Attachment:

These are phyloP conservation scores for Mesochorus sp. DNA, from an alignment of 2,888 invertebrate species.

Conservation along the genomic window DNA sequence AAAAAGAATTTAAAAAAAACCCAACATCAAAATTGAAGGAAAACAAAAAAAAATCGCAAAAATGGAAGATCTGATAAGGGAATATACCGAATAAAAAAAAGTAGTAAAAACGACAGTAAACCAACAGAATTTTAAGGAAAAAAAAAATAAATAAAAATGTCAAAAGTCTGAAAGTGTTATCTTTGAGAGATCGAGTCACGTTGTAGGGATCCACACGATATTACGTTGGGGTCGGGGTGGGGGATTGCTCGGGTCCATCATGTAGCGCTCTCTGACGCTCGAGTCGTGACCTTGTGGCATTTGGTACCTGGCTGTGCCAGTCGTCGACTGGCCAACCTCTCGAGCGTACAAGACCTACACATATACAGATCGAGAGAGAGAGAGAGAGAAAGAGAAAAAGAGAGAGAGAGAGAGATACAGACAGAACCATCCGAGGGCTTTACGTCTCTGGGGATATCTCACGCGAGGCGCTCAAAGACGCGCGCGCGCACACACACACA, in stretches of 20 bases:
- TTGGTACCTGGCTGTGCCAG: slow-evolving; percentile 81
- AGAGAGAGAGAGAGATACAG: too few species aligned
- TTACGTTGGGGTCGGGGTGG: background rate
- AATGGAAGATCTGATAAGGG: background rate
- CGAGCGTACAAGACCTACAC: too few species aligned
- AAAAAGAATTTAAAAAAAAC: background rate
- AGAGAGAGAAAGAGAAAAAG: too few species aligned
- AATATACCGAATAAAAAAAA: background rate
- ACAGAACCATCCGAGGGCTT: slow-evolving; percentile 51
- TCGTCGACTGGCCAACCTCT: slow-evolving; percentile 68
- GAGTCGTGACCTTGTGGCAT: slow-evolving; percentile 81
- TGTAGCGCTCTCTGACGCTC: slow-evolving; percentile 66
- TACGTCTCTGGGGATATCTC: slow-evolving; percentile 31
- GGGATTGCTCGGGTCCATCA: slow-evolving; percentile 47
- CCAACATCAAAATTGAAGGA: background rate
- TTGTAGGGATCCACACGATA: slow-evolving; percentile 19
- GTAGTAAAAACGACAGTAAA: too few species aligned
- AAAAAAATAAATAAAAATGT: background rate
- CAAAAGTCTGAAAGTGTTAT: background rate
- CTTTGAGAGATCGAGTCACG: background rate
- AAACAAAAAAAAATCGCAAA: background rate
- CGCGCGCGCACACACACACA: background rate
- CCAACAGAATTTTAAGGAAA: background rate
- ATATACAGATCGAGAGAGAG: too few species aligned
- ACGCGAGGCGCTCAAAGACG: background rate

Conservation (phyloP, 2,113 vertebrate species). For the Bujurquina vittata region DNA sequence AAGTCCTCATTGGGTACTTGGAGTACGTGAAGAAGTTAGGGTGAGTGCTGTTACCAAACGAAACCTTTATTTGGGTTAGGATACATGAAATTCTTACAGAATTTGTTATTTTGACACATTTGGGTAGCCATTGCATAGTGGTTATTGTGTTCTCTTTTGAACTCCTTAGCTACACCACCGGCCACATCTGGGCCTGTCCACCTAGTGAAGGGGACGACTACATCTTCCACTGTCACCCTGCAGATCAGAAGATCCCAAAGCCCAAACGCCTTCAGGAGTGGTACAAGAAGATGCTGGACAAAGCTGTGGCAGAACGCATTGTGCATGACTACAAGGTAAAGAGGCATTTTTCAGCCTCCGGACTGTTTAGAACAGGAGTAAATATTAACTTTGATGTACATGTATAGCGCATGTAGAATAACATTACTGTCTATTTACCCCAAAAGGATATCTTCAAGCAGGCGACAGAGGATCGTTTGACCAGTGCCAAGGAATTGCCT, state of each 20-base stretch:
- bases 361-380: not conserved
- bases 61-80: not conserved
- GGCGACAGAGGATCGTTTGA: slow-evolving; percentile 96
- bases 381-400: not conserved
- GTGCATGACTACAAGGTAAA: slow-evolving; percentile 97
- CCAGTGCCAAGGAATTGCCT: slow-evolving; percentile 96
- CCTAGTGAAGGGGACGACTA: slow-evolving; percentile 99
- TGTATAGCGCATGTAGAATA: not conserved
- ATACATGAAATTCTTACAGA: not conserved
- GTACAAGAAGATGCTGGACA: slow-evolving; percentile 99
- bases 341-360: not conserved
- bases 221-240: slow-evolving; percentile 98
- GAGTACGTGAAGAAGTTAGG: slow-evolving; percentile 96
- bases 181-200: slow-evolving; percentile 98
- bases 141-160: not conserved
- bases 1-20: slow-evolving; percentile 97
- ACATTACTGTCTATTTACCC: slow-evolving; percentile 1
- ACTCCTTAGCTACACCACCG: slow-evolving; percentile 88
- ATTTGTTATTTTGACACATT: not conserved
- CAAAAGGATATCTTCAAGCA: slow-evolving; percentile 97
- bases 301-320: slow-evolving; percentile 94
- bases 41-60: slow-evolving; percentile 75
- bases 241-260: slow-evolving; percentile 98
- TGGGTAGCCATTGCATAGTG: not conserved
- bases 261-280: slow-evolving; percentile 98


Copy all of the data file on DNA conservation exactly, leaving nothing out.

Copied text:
These are phyloP conservation scores for Mesochorus sp. DNA, from an alignment of 2,888 invertebrate species.

Conservation along the genomic window DNA sequence AAAAAGAATTTAAAAAAAACCCAACATCAAAATTGAAGGAAAACAAAAAAAAATCGCAAAAATGGAAGATCTGATAAGGGAATATACCGAATAAAAAAAAGTAGTAAAAACGACAGTAAACCAACAGAATTTTAAGGAAAAAAAAAATAAATAAAAATGTCAAAAGTCTGAAAGTGTTATCTTTGAGAGATCGAGTCACGTTGTAGGGATCCACACGATATTACGTTGGGGTCGGGGTGGGGGATTGCTCGGGTCCATCATGTAGCGCTCTCTGACGCTCGAGTCGTGACCTTGTGGCATTTGGTACCTGGCTGTGCCAGTCGTCGACTGGCCAACCTCTCGAGCGTACAAGACCTACACATATACAGATCGAGAGAGAGAGAGAGAGAAAGAGAAAAAGAGAGAGAGAGAGAGATACAGACAGAACCATCCGAGGGCTTTACGTCTCTGGGGATATCTCACGCGAGGCGCTCAAAGACGCGCGCGCGCACACACACACA, in stretches of 20 bases:
- TTGGTACCTGGCTGTGCCAG: slow-evolving; percentile 81
- AGAGAGAGAGAGAGATACAG: too few species aligned
- TTACGTTGGGGTCGGGGTGG: background rate
- AATGGAAGATCTGATAAGGG: background rate
- CGAGCGTACAAGACCTACAC: too few species aligned
- AAAAAGAATTTAAAAAAAAC: background rate
- AGAGAGAGAAAGAGAAAAAG: too few species aligned
- AATATACCGAATAAAAAAAA: background rate
- ACAGAACCATCCGAGGGCTT: slow-evolving; percentile 51
- TCGTCGACTGGCCAACCTCT: slow-evolving; percentile 68
- GAGTCGTGACCTTGTGGCAT: slow-evolving; percentile 81
- TGTAGCGCTCTCTGACGCTC: slow-evolving; percentile 66
- TACGTCTCTGGGGATATCTC: slow-evolving; percentile 31
- GGGATTGCTCGGGTCCATCA: slow-evolving; percentile 47
- CCAACATCAAAATTGAAGGA: background rate
- TTGTAGGGATCCACACGATA: slow-evolving; percentile 19
- GTAGTAAAAACGACAGTAAA: too few species aligned
- AAAAAAATAAATAAAAATGT: background rate
- CAAAAGTCTGAAAGTGTTAT: background rate
- CTTTGAGAGATCGAGTCACG: background rate
- AAACAAAAAAAAATCGCAAA: background rate
- CGCGCGCGCACACACACACA: background rate
- CCAACAGAATTTTAAGGAAA: background rate
- ATATACAGATCGAGAGAGAG: too few species aligned
- ACGCGAGGCGCTCAAAGACG: background rate

Conservation (phyloP, 2,113 vertebrate species). For the Bujurquina vittata region DNA sequence AAGTCCTCATTGGGTACTTGGAGTACGTGAAGAAGTTAGGGTGAGTGCTGTTACCAAACGAAACCTTTATTTGGGTTAGGATACATGAAATTCTTACAGAATTTGTTATTTTGACACATTTGGGTAGCCATTGCATAGTGGTTATTGTGTTCTCTTTTGAACTCCTTAGCTACACCACCGGCCACATCTGGGCCTGTCCACCTAGTGAAGGGGACGACTACATCTTCCACTGTCACCCTGCAGATCAGAAGATCCCAAAGCCCAAACGCCTTCAGGAGTGGTACAAGAAGATGCTGGACAAAGCTGTGGCAGAACGCATTGTGCATGACTACAAGGTAAAGAGGCATTTTTCAGCCTCCGGACTGTTTAGAACAGGAGTAAATATTAACTTTGATGTACATGTATAGCGCATGTAGAATAACATTACTGTCTATTTACCCCAAAAGGATATCTTCAAGCAGGCGACAGAGGATCGTTTGACCAGTGCCAAGGAATTGCCT, state of each 20-base stretch:
- bases 361-380: not conserved
- bases 61-80: not conserved
- GGCGACAGAGGATCGTTTGA: slow-evolving; percentile 96
- bases 381-400: not conserved
- GTGCATGACTACAAGGTAAA: slow-evolving; percentile 97
- CCAGTGCCAAGGAATTGCCT: slow-evolving; percentile 96
- CCTAGTGAAGGGGACGACTA: slow-evolving; percentile 99
- TGTATAGCGCATGTAGAATA: not conserved
- ATACATGAAATTCTTACAGA: not conserved
- GTACAAGAAGATGCTGGACA: slow-evolving; percentile 99
- bases 341-360: not conserved
- bases 221-240: slow-evolving; percentile 98
- GAGTACGTGAAGAAGTTAGG: slow-evolving; percentile 96
- bases 181-200: slow-evolving; percentile 98
- bases 141-160: not conserved
- bases 1-20: slow-evolving; percentile 97
- ACATTACTGTCTATTTACCC: slow-evolving; percentile 1
- ACTCCTTAGCTACACCACCG: slow-evolving; percentile 88
- ATTTGTTATTTTGACACATT: not conserved
- CAAAAGGATATCTTCAAGCA: slow-evolving; percentile 97
- bases 301-320: slow-evolving; percentile 94
- bases 41-60: slow-evolving; percentile 75
- bases 241-260: slow-evolving; percentile 98
- TGGGTAGCCATTGCATAGTG: not conserved
- bases 261-280: slow-evolving; percentile 98